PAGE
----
There are so many questions about autism. About autistic children, their behavior, their quirks, and their families. Many people stare and ask themselves questions or give opinions and offer advice.
“What is wrong with that child?”
“That kid needs to be disciplined.”
“Autism is God’s work.”
“Everything will be okay.”
Yes, I am the mother of an autistic child. I am also the mother of a gifted and talented child. Yes, I love my children equally, with everything that I have.
No, I would not trade Carter for anything, but I would choose for him to not have autism. No, I do not think that autism is a gift from god and no I do not like to hear people tell me that god only gives me what he knows I can handle. Please don’t use religion to justify anything to me.
No, I do not like the intense tantrums, the yelling, or the danger of Carter hurting himself. Yes, I would change the lack of communication and the lack of understanding. Yes, I would change the fear and anxiety of going to birthday parties or swimming pools or other crowded places where other kids have a blast.
No, I wouldn’t change Carter. His smile, his love, his personality, his laughter, his heart, his silliness, his sneaky way of “testing the waters.” This is all what makes Carter…well, Carter. Yes, Autism can take a freakin dive right off of a cliff.
Yes, it is true that I have developed more patience with autism. Yes, I have learned to celebrate the littlest events and to praise every jump over a hurdle even if it results in a fall. Yes, I have cried. A lot. A LOT. I sob uncontrollably at times.
Yes, I have smiled and laughed at Carter’s silliness and yes my heart has been warmed by his huge love for us and ours for him. Yes, I have been thankful for Vanessa’s ability to be patient with Carter and accept his quirks (for the most part). I have also appreciated her acts of normalcy- she treats him like any other kid. She doesn’t baby him but she does protect him. They are a great brother and sister combo. Yes, I am thankful for a great support system, but they don’t know what I face. What I struggle with. Who I can turn in to when the facade shatters.
No, Carter doesn’t have a rare disease and he’s not on his deathbed. He doesn’t have any major health problems or issues. No, I don’t want to use other people’s unfortunate situations to feel better about mine or say “it could be worse.” I know it could be worse, but that doesn’t always make it easier.
Yes, I have started to learn new things like how to be more creative in the kitchen to try to give Carter a healthy diet that’s been suggested. No, I don’t always succeed. Yes, it’s frustrating. Yes, I want to take that gluten free pizza and throw it right out of the damn window.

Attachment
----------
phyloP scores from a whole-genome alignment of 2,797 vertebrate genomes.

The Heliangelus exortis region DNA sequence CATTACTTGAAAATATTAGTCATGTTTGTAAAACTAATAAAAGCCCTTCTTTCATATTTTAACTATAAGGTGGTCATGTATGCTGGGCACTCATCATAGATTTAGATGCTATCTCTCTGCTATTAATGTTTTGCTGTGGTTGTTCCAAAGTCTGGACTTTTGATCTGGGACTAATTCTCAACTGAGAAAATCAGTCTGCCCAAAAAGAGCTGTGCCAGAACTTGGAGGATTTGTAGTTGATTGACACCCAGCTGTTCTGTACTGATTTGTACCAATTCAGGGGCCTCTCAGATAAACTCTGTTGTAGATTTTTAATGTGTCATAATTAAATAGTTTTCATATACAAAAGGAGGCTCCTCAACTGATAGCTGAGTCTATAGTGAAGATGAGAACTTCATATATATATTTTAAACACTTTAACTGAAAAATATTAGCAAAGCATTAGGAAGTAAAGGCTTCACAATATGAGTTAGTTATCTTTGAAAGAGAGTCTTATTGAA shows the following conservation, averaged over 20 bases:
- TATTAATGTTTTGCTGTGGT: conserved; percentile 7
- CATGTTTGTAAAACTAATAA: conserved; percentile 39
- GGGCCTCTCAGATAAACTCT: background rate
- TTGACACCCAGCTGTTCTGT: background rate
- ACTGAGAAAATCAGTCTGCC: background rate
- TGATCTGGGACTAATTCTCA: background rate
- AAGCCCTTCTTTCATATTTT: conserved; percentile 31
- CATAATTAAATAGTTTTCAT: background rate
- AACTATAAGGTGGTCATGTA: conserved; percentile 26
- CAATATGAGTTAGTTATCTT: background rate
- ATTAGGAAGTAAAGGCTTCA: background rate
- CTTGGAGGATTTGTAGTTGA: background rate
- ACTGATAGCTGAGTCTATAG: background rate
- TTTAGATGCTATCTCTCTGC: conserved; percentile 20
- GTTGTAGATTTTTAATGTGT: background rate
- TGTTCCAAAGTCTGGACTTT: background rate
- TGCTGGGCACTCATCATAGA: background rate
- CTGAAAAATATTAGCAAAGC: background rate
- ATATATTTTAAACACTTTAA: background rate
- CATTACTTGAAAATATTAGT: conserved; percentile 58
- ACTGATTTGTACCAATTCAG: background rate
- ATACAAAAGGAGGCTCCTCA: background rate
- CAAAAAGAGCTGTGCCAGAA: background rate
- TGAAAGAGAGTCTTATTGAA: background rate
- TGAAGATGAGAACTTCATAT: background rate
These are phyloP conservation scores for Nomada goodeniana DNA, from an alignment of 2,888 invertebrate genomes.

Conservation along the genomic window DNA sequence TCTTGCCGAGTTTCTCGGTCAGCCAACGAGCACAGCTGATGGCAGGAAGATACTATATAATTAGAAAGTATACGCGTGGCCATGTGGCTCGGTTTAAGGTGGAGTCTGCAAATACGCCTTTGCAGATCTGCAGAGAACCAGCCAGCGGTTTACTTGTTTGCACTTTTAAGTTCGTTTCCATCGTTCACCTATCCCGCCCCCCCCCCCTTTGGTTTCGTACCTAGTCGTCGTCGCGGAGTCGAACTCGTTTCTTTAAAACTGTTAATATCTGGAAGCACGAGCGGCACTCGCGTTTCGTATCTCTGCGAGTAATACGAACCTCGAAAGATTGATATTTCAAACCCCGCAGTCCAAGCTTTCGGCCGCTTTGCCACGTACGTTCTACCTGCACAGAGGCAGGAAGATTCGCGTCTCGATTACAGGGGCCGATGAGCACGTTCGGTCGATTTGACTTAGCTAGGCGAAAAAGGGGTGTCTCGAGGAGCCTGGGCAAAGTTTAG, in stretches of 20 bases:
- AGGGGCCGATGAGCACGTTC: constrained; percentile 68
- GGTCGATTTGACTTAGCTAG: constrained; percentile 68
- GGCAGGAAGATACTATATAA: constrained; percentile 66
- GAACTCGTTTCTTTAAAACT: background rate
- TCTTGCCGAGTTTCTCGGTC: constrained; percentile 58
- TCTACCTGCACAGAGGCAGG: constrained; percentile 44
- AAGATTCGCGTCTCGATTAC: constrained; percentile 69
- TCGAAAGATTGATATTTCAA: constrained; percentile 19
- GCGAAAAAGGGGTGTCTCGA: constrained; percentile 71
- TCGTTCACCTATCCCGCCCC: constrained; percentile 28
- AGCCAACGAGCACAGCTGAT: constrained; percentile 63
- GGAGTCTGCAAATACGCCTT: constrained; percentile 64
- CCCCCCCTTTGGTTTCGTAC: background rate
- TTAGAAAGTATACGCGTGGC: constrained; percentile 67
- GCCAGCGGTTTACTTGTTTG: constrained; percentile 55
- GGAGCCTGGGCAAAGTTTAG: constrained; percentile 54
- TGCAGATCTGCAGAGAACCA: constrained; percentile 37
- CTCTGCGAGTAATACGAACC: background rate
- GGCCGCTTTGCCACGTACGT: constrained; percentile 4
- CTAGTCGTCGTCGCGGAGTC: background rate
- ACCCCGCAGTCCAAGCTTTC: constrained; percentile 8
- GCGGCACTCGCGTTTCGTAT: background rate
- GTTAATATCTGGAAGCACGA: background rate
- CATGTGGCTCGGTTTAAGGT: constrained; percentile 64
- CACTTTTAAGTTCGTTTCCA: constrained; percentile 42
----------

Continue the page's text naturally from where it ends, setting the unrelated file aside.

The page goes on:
Yes, I look composed and calm on the outside, but it’s just a facade. Underneath that smooth composure is bubbling lava. It ripples from time to time. Ready to blow and create destruction to anything in its path. And then…sadness. Emptiness. Loneliness.
Yes I participate in the battle between old fashioned discipline and a more gentle approach. Yes, I am overprotective and yes I have been told several times that I need to loosen the reins…a lot.
Yes, I lose control. Yes, I get bitter. Yes, I get angry. Yes, I get scared. Yes, I lose my strength. Yes I participate in self loathing and I ask “why?” Yes, I hate myself for not appreciating and focusing on the positive all the time. Yes, I am human. No, I don’t always want to look at the bright side. Yes, I torment myself. I stress and I stress even more. I stress and worry so much that I wear myself out. I make myself sick. Physically, emotionally, mentally.
And then…..something amazing happens.
Carter looks directly at me with those big, wide eyes draped with dark, long, and thick eyelashes. He’s beautiful. He smiles at me as if he knows I’m admiring him. In those warm eyes is a light. It shoots right to my heart. He hugs me. His cheeks are so soft. He buries his face in my neck and holds on tighter. And tighter. It feels good. Like a transfer of energy. Like a message that we’ll be okay. I close my eyes and take it in. A deep breath exits my body and carries away my negativity. Even if it’s gone for a little while I’ll take it. It helps clear my mind. It helps the autism seem unimportant. In these moments I see Carter. And man, I just love this kid. Autism and all.
Yes, it’s exhausting to have someone need you so much. To depend so much on what you’re willing and able to give. Your strength, compassion, motivation, understanding, and patience. To have others need you just adds to the pressure.
Yes, everyone always says “I don’t know how you do it” but I do it not just because I have to. I do it because I want to. It’s what Carter deserves. I’m his mother.
Would you really do it any other way? Would you really not fight through your confusion and exhaustion and bitterness and anger to do anything you could to help your child?